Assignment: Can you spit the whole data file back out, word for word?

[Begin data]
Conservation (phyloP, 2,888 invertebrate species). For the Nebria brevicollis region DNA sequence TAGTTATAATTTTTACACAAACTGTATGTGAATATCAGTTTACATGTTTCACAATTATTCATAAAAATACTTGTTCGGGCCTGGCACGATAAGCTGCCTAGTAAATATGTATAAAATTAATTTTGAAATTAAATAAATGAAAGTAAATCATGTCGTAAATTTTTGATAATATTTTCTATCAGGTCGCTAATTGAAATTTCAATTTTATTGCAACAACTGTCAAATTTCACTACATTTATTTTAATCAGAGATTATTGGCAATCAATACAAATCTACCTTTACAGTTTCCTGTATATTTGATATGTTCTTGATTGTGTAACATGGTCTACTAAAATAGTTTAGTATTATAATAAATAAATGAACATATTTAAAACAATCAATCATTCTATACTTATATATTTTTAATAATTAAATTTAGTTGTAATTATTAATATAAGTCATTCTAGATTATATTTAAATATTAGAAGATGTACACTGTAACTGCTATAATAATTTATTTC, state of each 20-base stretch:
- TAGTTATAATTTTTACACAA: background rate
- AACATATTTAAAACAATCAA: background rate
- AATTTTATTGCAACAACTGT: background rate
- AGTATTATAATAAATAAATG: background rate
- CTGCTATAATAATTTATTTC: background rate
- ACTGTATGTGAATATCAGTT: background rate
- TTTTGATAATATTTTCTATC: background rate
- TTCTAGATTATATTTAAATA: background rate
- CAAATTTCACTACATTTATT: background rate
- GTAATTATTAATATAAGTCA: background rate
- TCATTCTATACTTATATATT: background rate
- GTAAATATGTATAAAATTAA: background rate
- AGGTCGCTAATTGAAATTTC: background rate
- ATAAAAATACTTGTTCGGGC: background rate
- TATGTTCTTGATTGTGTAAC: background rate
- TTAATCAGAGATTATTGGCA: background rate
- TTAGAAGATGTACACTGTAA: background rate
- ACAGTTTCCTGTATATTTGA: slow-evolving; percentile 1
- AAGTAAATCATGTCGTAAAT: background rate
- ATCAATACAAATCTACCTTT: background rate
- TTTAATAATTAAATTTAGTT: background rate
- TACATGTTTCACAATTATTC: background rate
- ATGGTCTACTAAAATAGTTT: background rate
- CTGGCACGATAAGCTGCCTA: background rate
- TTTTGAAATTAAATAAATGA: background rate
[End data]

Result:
Conservation (phyloP, 2,888 invertebrate species). For the Nebria brevicollis region DNA sequence TAGTTATAATTTTTACACAAACTGTATGTGAATATCAGTTTACATGTTTCACAATTATTCATAAAAATACTTGTTCGGGCCTGGCACGATAAGCTGCCTAGTAAATATGTATAAAATTAATTTTGAAATTAAATAAATGAAAGTAAATCATGTCGTAAATTTTTGATAATATTTTCTATCAGGTCGCTAATTGAAATTTCAATTTTATTGCAACAACTGTCAAATTTCACTACATTTATTTTAATCAGAGATTATTGGCAATCAATACAAATCTACCTTTACAGTTTCCTGTATATTTGATATGTTCTTGATTGTGTAACATGGTCTACTAAAATAGTTTAGTATTATAATAAATAAATGAACATATTTAAAACAATCAATCATTCTATACTTATATATTTTTAATAATTAAATTTAGTTGTAATTATTAATATAAGTCATTCTAGATTATATTTAAATATTAGAAGATGTACACTGTAACTGCTATAATAATTTATTTC, state of each 20-base stretch:
- TAGTTATAATTTTTACACAA: background rate
- AACATATTTAAAACAATCAA: background rate
- AATTTTATTGCAACAACTGT: background rate
- AGTATTATAATAAATAAATG: background rate
- CTGCTATAATAATTTATTTC: background rate
- ACTGTATGTGAATATCAGTT: background rate
- TTTTGATAATATTTTCTATC: background rate
- TTCTAGATTATATTTAAATA: background rate
- CAAATTTCACTACATTTATT: background rate
- GTAATTATTAATATAAGTCA: background rate
- TCATTCTATACTTATATATT: background rate
- GTAAATATGTATAAAATTAA: background rate
- AGGTCGCTAATTGAAATTTC: background rate
- ATAAAAATACTTGTTCGGGC: background rate
- TATGTTCTTGATTGTGTAAC: background rate
- TTAATCAGAGATTATTGGCA: background rate
- TTAGAAGATGTACACTGTAA: background rate
- ACAGTTTCCTGTATATTTGA: slow-evolving; percentile 1
- AAGTAAATCATGTCGTAAAT: background rate
- ATCAATACAAATCTACCTTT: background rate
- TTTAATAATTAAATTTAGTT: background rate
- TACATGTTTCACAATTATTC: background rate
- ATGGTCTACTAAAATAGTTT: background rate
- CTGGCACGATAAGCTGCCTA: background rate
- TTTTGAAATTAAATAAATGA: background rate